Despite the onset of the coronavirus pandemic within the final quarter of the monetary yr 2019-20, the nation’s microfinance trade grew 31 per cent, trade consultant Sa-Dhan mentioned.
According to Sa-Dhan’s ‘Bharat Microfinance Report 2020’, the trade’s mortgage portfolio excellent as on March 31, 2020, had stood at Rs 2,36,427 crore.
The year-on-year progress of mortgage excellent in 2019-20 was 31 per cent, which is considerably decrease than the expansion of 41 per cent in 2018-19.
The decline in progress charge is attributed to pure disasters that wreaked havoc in Odisha, Kerala and West Bengal, unfold of misinformation and false rumours by vested curiosity political teams in sure districts of Assam and Karnataka, it mentioned.
Of the full portfolio, 32 per cent is from NBFC-MFIs, whereas banks and small finance banks (SFBs) collectively contributed to 59 per cent of the portfolio.
The year-on-year progress of the portfolio is 38 per cent for NBFC-MFIs, 24 per cent for banks and 34 per cent for SFBs.
NBFC-MFIs have grown mortgage accounts by 26 per cent and common ticket measurement by 9 per cent, Sa-Dhan mentioned.
The information has been collated from 252 lenders, together with microfinance establishments, not-for-profit microfinance establishments, non-banking monetary corporations (NBFCs), SFBs and banks.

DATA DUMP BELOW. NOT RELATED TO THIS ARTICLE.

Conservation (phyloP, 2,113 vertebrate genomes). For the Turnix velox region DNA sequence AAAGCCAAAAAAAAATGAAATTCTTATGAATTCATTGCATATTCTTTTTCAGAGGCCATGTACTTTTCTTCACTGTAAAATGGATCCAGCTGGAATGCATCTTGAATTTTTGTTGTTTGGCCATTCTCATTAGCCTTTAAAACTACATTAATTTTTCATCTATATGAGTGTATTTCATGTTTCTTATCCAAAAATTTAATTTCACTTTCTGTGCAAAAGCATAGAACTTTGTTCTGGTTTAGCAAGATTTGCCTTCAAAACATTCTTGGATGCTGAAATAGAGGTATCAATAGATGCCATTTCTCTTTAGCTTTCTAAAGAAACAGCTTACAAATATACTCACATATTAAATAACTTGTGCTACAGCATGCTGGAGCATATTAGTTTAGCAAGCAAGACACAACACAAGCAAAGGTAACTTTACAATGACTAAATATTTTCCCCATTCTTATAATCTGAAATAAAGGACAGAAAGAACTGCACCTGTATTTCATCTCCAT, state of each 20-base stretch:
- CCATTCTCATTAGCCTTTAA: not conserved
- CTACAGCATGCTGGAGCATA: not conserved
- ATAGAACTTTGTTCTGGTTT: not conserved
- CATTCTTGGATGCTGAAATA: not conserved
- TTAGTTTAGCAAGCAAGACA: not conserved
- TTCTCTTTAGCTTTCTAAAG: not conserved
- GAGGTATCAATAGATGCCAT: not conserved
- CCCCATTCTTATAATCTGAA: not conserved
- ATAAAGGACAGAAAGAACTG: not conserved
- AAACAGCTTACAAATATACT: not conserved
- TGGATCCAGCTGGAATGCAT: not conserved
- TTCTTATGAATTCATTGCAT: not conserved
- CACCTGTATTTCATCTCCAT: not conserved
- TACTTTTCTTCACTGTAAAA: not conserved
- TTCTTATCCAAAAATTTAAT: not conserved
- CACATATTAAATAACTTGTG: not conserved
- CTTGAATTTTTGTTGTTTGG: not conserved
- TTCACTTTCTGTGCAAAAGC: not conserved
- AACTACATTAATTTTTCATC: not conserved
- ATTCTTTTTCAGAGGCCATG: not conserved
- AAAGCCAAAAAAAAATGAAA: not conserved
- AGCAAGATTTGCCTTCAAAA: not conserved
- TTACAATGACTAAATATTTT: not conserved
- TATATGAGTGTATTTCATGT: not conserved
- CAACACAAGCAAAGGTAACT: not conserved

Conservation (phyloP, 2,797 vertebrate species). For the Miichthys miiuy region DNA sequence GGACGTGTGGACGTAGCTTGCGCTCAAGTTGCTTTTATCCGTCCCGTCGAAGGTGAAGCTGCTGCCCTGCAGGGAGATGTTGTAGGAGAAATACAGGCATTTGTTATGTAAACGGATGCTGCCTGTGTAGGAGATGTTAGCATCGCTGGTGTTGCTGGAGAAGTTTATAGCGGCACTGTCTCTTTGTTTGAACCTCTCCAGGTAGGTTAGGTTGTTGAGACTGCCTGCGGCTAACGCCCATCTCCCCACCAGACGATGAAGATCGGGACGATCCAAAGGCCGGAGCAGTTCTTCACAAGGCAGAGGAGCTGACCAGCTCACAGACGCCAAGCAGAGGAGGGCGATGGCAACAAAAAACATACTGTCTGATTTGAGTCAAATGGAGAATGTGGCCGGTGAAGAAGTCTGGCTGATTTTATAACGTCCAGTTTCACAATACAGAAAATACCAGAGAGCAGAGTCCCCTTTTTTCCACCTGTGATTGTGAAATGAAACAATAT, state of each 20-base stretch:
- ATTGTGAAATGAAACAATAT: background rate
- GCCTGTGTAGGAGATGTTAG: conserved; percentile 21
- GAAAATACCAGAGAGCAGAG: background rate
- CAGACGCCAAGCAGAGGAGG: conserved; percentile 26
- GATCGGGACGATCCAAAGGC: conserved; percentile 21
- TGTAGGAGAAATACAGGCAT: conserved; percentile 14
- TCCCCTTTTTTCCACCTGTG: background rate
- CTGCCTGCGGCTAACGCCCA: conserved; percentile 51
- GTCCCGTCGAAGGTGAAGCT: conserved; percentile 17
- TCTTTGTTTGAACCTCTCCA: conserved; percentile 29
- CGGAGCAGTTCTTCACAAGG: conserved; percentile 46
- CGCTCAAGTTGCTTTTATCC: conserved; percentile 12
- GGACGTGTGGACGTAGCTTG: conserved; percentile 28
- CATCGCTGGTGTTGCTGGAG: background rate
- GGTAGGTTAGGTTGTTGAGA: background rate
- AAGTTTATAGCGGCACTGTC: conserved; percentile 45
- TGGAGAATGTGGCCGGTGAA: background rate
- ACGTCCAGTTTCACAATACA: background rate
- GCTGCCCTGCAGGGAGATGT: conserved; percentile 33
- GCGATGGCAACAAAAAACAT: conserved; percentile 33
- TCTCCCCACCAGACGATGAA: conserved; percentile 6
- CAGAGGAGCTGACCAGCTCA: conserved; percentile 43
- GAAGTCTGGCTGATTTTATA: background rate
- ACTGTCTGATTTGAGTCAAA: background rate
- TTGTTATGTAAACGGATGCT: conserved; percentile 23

“While the year started on a positive note, the looming large of the pandemic in the last quarter of fiscal 2019-20 threw a dampener on our projected growth,” mentioned Sa-Dhan Executive Director P Satish.
He added that regardless of unprecedented challenges, the trade is predicted to develop however extra modestly this yr at round 15 per cent, on condition that the primary two quarters noticed a lot decreased exercise (repayments and contemporary disbursements) as a result of lockdown and ensuing moratorium.
Mid- and small-scale MFIs have additionally been severely affected with a liquidity squeeze and excessive value of funds, he mentioned.
Releasing the report, NABARD Chairman G R Chintala mentioned, “Despite all odds, the microfinance sector works with resilience to bring the financially underserved in the ambit of financial inclusion. To create sustainable business models by micropreneurs, there is a need to increase financial outlays.”
Chintala added that NABARD has zeroed in on numerous key interventions, together with creation of livelihood enhancement funding, establishing of joint legal responsibility teams, augmenting social enterprise, and easing of mortgage woes of small MFIs to allow monetary inclusion for the underserved by 2025.